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Building Incentives for California Builders

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Building Incentives for California Builders

California has recently implemented a series of laws and incentives to encourage builders to increase the construction of multi-family housing.

The prolonged housing shortage in California has garnered the attention of the federal government, leading Congress to enhance cashback tax incentives to encourage property owners to enhance the energy efficiency of their multi-family residential units and buildings over three stories in height.

In 2022, Congress introduced the Inflation Reduction Act (IRA) to expand tax-code incentives for owners of multi-family residential units, offering:

  • A tax credit of up to $5,000 per unit for substantial renovations that enhance energy efficiency in both multi-family and single-family residential units (Internal Revenue Code §45L; New Energy Efficient Home Credit).
  • A tax credit of up to $1.00 per square foot for energy-efficient improvements in commercial or multi-family buildings exceeding three stories in height (IRC §179D; Energy Efficient Commercial Buildings Deduction).
  • A tax credit of up to 30% of the costs of electric vehicle (EV) charging stations installed by owners of multi-family buildings, extending to energy-efficient power supply tax credits for solar, geothermal, and batteries (IRC §48; Clean Energy and Alternative Fuel Vehicle Refueling Property Incentives).

Tax Credit Codes

The tax credit codes now allow owners to cumulatively “stack” incentives, encouraging multiple sets of tax credits for a single energy improvement. Congress has also allocated $8.8 billion to states for Home Efficiency Rebates, benefiting owners of multi-family residential properties making energy-efficient upgrades.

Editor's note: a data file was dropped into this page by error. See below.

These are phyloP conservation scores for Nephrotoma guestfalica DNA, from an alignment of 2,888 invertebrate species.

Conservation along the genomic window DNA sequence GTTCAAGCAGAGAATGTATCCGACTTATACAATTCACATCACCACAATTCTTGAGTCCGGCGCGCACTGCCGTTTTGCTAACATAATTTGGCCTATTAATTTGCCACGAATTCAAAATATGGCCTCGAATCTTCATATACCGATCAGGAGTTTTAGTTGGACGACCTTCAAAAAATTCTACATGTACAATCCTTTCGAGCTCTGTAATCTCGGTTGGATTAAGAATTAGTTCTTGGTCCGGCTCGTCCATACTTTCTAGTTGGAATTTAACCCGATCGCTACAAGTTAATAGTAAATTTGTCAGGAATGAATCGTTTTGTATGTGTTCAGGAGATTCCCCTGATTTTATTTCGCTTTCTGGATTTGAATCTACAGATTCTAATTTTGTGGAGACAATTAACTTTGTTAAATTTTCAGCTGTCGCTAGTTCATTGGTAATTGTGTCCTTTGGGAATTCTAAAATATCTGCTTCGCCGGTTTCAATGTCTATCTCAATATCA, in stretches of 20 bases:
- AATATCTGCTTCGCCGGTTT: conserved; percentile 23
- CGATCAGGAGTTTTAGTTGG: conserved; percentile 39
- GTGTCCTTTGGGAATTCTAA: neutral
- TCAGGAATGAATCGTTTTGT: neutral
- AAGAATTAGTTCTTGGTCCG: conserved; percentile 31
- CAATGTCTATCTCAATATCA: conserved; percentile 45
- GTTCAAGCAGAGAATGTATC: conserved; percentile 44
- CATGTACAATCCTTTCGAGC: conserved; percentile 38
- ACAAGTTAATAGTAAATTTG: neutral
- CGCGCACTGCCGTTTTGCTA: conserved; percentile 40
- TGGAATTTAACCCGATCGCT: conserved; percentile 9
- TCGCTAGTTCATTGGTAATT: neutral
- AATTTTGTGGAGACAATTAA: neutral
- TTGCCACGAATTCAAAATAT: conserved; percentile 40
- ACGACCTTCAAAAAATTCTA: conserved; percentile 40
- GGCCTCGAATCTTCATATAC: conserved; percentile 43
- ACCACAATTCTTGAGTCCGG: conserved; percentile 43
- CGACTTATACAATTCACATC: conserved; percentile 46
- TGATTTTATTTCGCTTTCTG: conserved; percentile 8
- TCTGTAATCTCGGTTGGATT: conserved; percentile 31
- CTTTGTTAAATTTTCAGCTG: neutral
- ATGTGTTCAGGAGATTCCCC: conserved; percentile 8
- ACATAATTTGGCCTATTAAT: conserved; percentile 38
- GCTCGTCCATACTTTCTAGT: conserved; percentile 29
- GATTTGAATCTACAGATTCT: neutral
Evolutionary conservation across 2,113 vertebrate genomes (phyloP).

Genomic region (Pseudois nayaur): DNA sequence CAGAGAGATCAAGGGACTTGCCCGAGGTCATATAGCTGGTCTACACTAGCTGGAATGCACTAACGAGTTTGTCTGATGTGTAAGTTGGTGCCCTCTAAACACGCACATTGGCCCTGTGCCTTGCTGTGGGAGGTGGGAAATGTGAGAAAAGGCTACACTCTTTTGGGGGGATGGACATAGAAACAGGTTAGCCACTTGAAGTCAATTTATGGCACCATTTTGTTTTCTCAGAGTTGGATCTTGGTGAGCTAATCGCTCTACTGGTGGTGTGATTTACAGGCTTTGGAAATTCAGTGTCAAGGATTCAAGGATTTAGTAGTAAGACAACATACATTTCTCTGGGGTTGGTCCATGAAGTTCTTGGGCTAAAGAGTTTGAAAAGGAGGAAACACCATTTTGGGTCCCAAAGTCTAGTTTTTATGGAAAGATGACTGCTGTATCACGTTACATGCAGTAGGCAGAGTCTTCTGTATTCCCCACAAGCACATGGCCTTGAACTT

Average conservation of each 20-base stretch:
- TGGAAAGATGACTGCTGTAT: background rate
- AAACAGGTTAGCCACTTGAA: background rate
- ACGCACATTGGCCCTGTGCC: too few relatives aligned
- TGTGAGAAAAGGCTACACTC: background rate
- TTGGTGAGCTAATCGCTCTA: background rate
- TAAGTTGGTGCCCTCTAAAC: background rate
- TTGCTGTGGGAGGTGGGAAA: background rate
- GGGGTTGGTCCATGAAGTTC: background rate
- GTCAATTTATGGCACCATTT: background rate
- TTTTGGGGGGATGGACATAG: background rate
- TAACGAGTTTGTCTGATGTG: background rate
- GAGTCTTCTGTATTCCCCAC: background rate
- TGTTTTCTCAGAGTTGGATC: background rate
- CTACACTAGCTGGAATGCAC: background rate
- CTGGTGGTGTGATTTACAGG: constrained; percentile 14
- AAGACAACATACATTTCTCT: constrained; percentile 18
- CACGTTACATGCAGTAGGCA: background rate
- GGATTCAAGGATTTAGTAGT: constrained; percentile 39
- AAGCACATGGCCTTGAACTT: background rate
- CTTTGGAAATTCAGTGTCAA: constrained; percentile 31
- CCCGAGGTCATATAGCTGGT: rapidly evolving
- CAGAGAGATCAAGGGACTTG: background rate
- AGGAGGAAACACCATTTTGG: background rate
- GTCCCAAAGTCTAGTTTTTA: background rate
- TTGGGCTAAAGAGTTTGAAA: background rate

To address California’s housing shortage, efforts include reducing the influence of not-in-my-backyard (NIMBY) promoters, facilitating accessory dwelling units (ADUs), and offering cashback incentives for improvements. Despite these efforts, the housing supply remains insufficient, exacerbated by the late-arriving recession.

Building multi-unit residential properties is considered a swift and efficient way to alleviate overcrowding in coastal California. However, builders may not immediately capitalize on incentives due to the current recession conditions affecting the real estate sector and the broader economy. Builder confidence is low, but as the market rebounds from the 2024 recession, construction is expected to pick up around 2026-2027, with builders gaining confidence to invest in new developments.

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For further information on California building incentives and laws, reach out to Community Partners Realty, Inc., your trusted ally in Real Estate.